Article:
Arthur Smith Woodward Papers

Scope and Content

Letters to Arthur Smith Woodward and related papers.

Administrative / Biographical History

Arthur Smith Woodward was born in Macclesfield on 23 May 1864 and educated in Macclesfield and at Owens College Manchester. He entered the British Museum in 1882, became Assistant Keeper of Geology in 1892, and was Keeper of the Geological Department from 1901 to 1924. He became occupied with researches into extinct vertebrata, especially fish, and travelled extensively to South America and Greece. He co-operated with Charles Dawson in the discovery and interpretation of the Piltdown skull, 1912-1914. Throughout his life, he received many medals from various societies. He was Secretary of the Palaeontographical Society, 1900-1934, President of the Geologists Association, 1904-1906, and President of the Geological Society, 1914-1916. He wrote many papers, mainly about fish and geological surveys. He was knighted in 1924 and elected a Fellow of the Royal Society in 1901. Smith Woodward died on 2 September 1944.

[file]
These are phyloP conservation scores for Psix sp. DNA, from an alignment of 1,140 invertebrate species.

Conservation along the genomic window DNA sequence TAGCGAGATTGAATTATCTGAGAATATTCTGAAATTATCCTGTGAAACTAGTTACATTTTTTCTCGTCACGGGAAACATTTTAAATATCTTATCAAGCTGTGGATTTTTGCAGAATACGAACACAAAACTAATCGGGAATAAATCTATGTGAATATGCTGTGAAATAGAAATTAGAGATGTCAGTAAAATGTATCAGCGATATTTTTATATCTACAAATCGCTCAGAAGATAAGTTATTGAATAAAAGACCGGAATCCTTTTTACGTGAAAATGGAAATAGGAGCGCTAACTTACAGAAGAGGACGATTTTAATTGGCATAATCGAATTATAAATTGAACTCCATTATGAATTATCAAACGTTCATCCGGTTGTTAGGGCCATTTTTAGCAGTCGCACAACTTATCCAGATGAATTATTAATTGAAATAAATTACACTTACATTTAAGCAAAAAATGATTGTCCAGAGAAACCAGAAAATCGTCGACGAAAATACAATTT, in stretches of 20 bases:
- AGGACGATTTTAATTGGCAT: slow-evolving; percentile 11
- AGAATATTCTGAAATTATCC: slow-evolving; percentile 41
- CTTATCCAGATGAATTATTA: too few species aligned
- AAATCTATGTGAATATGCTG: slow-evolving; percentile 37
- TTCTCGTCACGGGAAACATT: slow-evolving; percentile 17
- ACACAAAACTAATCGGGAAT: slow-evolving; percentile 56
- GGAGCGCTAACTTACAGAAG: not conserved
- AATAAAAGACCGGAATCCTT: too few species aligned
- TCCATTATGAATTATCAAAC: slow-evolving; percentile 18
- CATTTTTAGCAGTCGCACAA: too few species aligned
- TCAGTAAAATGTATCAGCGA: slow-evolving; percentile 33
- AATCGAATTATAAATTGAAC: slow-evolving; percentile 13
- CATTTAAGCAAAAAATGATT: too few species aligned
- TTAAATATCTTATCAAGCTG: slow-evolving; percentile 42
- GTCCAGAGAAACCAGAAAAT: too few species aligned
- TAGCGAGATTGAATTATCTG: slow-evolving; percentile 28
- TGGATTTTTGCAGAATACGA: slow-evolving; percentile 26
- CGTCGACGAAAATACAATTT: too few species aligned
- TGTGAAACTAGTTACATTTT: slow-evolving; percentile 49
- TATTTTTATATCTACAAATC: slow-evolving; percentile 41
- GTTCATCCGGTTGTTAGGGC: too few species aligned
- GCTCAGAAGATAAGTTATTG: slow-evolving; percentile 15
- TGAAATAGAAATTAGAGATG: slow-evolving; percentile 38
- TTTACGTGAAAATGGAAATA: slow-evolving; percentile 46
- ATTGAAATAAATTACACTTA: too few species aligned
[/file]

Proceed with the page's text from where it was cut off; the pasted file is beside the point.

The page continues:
Access Information


The papers are available subject to the usual conditions of access to Archives and Manuscripts material, after the completion of a Reader's Undertaking.

Acquisition Information

Transferred from the Natural Sciences Department at University College London in October 1974.

Other Finding Aids

A handlist and name index is available. Please contact Special Collections for further information.

Conditions Governing Use

Normal copyright restrictions apply.

Custodial History

Many of the letters were removed from books in Smith Woodward's library, acquired by University College London in 1944.

Related Material

University College London Special Collections also holds other letters to Arthur Smith Woodward and others inserted in books from his library, acquired by University College London in 1944 (Ref: SMITH WOODWARD); a letter to him from Alfred Russell Wallace, 1907 (Ref: MS MISC 4W).

Correspondence and papers of Arthur Smith Woodward are also held at the British Library, Manuscript Collections; Natural History Museum, London; Elgin Museum. For further details see the National Register of Archives.